4. runsplConfig: Deploy SPL configuration file *raqsoftConfig.xml *and related files. Our example involves the local script file *orders.splx *and the local composite table file orders.ctx. Compress them into deployment package config.zip, put raqsoftConfig.xml in java/config directory, and place orders.splx and orders.ctx in the root directory.

Below is content of raqsoftConfig.xml:

<?xml version="1.0" encoding="UTF-8"?>
<Config Version="3">
        <DBList encryptLevel="0">
            <DB name="rds_mysql">
                <property name="url" value="jdbc:mysql://mysql-free2.c3oygm4kw7lr.rds.cn-north-1.amazonaws.com.cn:3306/tpch?useCursorFetch=true"></property>
                <property name="driver" value="com.mysql.jdbc.Driver"></property>
                <property name="type" value="10"></property>
                <property name="user" value="admin"></property>
                <property name="password" value="esp…..p"></property>
                <property name="batchSize" value="0"></property>
                <property name="autoConnect" value="false"></property>
                <property name="useSchema" value="false"></property>
                <property name="addTilde" value="false"></property>
                <property name="caseSentence" value="false"></property>
            <dateTimeFormat>yyyy-MM-dd HH????ss</dateTimeFormat>
                <RemoteStore name="S3" type="S3" cachePath="/tmp" minFreeSpace="0" blockBufferSize="0">
                {"dataKey":"","endPoint":"https://s3.cn-north-1.amazonaws.com.cn", "secretKey":"aYI3JBZOuRGk…….vNhjDhoVQU0yN","accessKey":"AKIA……IIIXO","region":"cn-north-1","type":"s3","bCacheEnable":true}

In the file above, node <DB> contains configuration information for accessing Amazon RDS MySQL cloud database. Its contents need to be written according to information of the to-be-accessed cloud database or another type of database based on another cloud platform. There is no need to configure this node if you do not need to access the database. Both splPath and mainPath must be configured in the form of /tmp because only /tmp directory in Lambda virtual machine is writable. The S3 remote script and the remote data files will be stored in /tmp after they are downloaded. cursorParallelNum configures the number of parallel threads in the parallel processing function used in a SPL script; RemoteStore specifies the configuration information for accessing your S3 (no need to configure this property if S3 isn’t needed); cachePath should be also configured as /tmp.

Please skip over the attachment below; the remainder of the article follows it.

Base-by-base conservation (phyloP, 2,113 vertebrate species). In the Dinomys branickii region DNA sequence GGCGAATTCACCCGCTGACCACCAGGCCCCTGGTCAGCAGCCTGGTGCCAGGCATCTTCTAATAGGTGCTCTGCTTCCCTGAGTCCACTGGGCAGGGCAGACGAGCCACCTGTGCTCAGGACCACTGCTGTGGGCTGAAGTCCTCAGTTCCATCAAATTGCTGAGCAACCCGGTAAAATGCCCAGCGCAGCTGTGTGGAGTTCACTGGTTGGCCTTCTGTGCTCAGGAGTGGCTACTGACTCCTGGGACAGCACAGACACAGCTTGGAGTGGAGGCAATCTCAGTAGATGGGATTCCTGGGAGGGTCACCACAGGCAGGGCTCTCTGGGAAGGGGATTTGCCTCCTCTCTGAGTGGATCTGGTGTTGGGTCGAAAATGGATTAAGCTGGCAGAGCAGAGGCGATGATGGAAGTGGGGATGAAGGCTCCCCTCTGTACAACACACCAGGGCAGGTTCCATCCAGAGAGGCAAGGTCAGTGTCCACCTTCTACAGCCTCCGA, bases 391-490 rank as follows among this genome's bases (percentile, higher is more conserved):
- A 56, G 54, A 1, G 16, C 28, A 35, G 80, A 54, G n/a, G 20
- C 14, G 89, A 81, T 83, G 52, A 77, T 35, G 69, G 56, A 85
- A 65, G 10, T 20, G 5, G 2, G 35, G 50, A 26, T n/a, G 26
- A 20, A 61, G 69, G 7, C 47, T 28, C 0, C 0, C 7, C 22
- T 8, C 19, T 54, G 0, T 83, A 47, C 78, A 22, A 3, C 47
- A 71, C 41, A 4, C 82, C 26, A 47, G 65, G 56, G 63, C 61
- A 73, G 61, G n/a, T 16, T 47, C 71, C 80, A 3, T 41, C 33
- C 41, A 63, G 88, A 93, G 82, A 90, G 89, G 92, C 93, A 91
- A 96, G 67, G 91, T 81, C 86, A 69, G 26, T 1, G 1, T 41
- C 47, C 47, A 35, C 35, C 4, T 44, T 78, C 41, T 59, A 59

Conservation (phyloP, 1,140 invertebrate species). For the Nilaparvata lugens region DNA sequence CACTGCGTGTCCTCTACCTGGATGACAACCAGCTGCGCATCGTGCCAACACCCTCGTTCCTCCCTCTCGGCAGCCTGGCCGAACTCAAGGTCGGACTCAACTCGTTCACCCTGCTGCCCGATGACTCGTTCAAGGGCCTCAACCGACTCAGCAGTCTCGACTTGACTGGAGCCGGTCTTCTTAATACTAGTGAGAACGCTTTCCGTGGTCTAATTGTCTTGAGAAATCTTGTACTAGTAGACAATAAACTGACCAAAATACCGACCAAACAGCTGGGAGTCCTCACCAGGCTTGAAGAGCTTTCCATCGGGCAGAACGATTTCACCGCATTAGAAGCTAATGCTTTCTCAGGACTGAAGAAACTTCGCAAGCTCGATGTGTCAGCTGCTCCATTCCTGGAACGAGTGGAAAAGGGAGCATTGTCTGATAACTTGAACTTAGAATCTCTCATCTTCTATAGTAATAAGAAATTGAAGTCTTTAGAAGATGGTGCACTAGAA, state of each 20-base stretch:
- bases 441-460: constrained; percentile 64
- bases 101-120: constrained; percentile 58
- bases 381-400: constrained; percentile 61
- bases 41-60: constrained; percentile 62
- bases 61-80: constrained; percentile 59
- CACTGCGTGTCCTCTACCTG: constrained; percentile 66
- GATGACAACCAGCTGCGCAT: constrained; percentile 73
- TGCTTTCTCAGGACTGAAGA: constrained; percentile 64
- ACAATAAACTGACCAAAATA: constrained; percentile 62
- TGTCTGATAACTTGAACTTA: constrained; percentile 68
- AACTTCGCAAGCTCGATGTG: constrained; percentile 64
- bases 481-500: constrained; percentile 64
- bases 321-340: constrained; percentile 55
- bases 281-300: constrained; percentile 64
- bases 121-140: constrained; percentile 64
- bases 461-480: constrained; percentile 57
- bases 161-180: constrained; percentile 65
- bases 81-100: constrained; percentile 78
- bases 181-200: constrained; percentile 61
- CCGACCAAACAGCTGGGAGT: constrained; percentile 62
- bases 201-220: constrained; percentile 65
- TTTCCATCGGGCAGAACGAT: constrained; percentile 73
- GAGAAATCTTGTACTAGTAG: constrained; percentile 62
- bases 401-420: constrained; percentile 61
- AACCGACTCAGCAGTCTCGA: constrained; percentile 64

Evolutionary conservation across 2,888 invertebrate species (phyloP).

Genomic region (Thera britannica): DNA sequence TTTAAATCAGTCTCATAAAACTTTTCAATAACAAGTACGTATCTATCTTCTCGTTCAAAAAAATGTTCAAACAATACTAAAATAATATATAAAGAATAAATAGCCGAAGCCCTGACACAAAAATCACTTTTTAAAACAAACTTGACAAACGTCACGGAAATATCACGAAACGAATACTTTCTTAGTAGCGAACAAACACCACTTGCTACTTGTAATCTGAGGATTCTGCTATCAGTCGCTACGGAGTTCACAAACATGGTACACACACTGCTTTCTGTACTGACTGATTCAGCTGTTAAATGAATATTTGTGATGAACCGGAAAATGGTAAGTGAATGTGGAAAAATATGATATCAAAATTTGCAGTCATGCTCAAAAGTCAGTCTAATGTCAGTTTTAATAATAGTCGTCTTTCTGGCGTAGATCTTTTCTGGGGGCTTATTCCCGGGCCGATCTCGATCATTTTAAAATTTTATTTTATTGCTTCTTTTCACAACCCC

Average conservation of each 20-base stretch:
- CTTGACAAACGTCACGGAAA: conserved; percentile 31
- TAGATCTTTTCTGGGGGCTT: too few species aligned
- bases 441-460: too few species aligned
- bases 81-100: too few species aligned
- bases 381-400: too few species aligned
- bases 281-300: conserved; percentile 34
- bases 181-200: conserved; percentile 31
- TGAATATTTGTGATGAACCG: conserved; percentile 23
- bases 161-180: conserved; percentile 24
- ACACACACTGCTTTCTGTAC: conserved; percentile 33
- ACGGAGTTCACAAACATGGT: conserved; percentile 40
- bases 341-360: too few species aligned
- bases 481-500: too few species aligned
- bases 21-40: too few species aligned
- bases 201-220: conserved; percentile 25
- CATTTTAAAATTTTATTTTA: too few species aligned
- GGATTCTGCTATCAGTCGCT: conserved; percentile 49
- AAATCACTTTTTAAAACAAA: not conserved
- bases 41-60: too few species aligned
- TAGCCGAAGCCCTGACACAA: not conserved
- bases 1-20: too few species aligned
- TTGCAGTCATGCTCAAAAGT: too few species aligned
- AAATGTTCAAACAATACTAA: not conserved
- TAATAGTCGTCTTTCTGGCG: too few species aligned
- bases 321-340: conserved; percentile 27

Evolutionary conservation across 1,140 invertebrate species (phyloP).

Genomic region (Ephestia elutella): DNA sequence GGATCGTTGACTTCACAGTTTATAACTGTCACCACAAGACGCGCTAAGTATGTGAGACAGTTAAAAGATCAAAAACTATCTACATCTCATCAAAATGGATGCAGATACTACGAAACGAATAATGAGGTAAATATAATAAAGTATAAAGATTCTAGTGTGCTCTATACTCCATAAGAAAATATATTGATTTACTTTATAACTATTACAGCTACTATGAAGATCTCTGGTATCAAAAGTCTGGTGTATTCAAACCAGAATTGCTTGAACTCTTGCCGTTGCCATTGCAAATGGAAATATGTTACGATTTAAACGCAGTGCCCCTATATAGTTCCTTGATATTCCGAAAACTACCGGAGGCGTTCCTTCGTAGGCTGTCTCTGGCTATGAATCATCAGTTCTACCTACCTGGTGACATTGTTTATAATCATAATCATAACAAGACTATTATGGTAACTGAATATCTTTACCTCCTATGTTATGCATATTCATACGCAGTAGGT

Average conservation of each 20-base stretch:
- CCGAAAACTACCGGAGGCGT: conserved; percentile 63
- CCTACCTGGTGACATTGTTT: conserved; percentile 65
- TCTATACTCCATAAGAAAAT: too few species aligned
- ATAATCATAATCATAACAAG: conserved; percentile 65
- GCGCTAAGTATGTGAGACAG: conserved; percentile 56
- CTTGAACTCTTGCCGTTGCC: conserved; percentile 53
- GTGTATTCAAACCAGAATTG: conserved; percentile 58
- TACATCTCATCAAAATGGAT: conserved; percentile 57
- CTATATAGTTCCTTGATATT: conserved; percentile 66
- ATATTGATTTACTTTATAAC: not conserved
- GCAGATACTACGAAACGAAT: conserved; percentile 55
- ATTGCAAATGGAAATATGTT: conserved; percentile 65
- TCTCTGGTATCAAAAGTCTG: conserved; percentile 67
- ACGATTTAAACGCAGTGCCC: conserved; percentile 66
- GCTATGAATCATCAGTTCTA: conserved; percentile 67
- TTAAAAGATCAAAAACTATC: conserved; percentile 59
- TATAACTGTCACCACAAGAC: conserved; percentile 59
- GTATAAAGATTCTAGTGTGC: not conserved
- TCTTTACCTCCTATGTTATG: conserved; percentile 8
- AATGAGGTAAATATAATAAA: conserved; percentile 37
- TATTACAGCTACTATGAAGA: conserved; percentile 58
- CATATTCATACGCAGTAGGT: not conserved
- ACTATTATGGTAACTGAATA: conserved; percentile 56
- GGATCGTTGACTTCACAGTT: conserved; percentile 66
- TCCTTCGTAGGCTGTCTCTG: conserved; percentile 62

Layers are created in the similar way. Let’s take the layer myLayerLambdaS3 as an example to look at the process:

As the following screenshot shows, click “Layers” in the navigation menu on the left and then “Create layer” button on the right:

Then get into the page below:

Enter Name, Description (optional), select “Upload a .zip file”, click “Upload” button, choose the compressed lambda_s3.zip, select x86_64 architecture, choose Java11, Java17 and Java8 for “Compatible runtimes”, and then click “Create” button.

If size of the zip archive is larger than 50M, they cannot be directly uploaded. Instead, they should be first uploaded to S3, then choose “Upload a file from Amazon S3” on this page and enter the zip file URL on S3.

If the layer’s zip deployment package is changed, click the layer under “Layers” and then “Create version” button to re-upload the zip deployment package.

Below is the list of all created layers:

In which runsplConfig layer had a new version created during the testing.

3.2 Create functions

Compile Java classes related to the runSPL function and package all class files into runSpl.jar file.

On the Lambda service page, select “Functions” in navigate menu on the left and click “Create function” button on the right.

Then get into the “Create function” page shown below:

Enter runspl under “Function name”, select Java11 under “Runtime”, choose x86_64 under “Architecture”, and click “Create function” button to enter the page shown below:

On “Code” tabpage, click “Upload from” drop-down list and click “.zip or .jar file” to pop up the following window:

Click “Upload” button, choose the prepared runSpl.jar file and click “Save” button.

On the “Code” tabpage, click “Edit” button under “Runtime settings”:

And get into the following page:

Type in function class name and handle method in the “Handler” input box, click “Save” button to return to the “Code” tab, and click “Add a layer” button:

And enter “Add layer” page shown below: